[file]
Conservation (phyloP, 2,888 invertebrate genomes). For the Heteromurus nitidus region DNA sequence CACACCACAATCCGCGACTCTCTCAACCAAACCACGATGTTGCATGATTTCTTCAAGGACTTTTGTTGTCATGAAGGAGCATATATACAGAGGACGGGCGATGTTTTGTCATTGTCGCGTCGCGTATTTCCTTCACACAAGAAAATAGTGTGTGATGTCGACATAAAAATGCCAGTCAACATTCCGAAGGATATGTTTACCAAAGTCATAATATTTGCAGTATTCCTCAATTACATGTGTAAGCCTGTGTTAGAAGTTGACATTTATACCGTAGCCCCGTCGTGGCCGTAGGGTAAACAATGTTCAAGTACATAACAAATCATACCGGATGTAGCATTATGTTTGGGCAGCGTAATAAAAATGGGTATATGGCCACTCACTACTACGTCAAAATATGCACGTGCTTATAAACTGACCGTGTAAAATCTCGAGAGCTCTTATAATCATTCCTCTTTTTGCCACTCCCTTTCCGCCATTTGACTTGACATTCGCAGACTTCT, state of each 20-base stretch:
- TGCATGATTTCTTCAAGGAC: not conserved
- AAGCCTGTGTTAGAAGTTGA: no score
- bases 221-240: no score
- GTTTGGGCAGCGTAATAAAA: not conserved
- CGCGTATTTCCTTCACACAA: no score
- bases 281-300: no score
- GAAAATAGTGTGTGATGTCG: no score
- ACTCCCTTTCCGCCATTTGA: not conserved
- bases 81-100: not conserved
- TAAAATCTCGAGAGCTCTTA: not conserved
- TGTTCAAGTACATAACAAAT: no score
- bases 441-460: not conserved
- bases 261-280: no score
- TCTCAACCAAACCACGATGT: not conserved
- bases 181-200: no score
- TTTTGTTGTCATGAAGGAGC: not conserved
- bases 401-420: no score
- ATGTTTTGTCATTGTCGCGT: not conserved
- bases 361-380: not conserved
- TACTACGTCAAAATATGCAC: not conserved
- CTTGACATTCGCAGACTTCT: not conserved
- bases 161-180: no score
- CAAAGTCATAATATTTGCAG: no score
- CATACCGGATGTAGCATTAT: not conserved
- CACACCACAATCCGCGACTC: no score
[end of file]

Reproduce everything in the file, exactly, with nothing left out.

Conservation (phyloP, 2,888 invertebrate genomes). For the Heteromurus nitidus region DNA sequence CACACCACAATCCGCGACTCTCTCAACCAAACCACGATGTTGCATGATTTCTTCAAGGACTTTTGTTGTCATGAAGGAGCATATATACAGAGGACGGGCGATGTTTTGTCATTGTCGCGTCGCGTATTTCCTTCACACAAGAAAATAGTGTGTGATGTCGACATAAAAATGCCAGTCAACATTCCGAAGGATATGTTTACCAAAGTCATAATATTTGCAGTATTCCTCAATTACATGTGTAAGCCTGTGTTAGAAGTTGACATTTATACCGTAGCCCCGTCGTGGCCGTAGGGTAAACAATGTTCAAGTACATAACAAATCATACCGGATGTAGCATTATGTTTGGGCAGCGTAATAAAAATGGGTATATGGCCACTCACTACTACGTCAAAATATGCACGTGCTTATAAACTGACCGTGTAAAATCTCGAGAGCTCTTATAATCATTCCTCTTTTTGCCACTCCCTTTCCGCCATTTGACTTGACATTCGCAGACTTCT, state of each 20-base stretch:
- TGCATGATTTCTTCAAGGAC: not conserved
- AAGCCTGTGTTAGAAGTTGA: no score
- bases 221-240: no score
- GTTTGGGCAGCGTAATAAAA: not conserved
- CGCGTATTTCCTTCACACAA: no score
- bases 281-300: no score
- GAAAATAGTGTGTGATGTCG: no score
- ACTCCCTTTCCGCCATTTGA: not conserved
- bases 81-100: not conserved
- TAAAATCTCGAGAGCTCTTA: not conserved
- TGTTCAAGTACATAACAAAT: no score
- bases 441-460: not conserved
- bases 261-280: no score
- TCTCAACCAAACCACGATGT: not conserved
- bases 181-200: no score
- TTTTGTTGTCATGAAGGAGC: not conserved
- bases 401-420: no score
- ATGTTTTGTCATTGTCGCGT: not conserved
- bases 361-380: not conserved
- TACTACGTCAAAATATGCAC: not conserved
- CTTGACATTCGCAGACTTCT: not conserved
- bases 161-180: no score
- CAAAGTCATAATATTTGCAG: no score
- CATACCGGATGTAGCATTAT: not conserved
- CACACCACAATCCGCGACTC: no score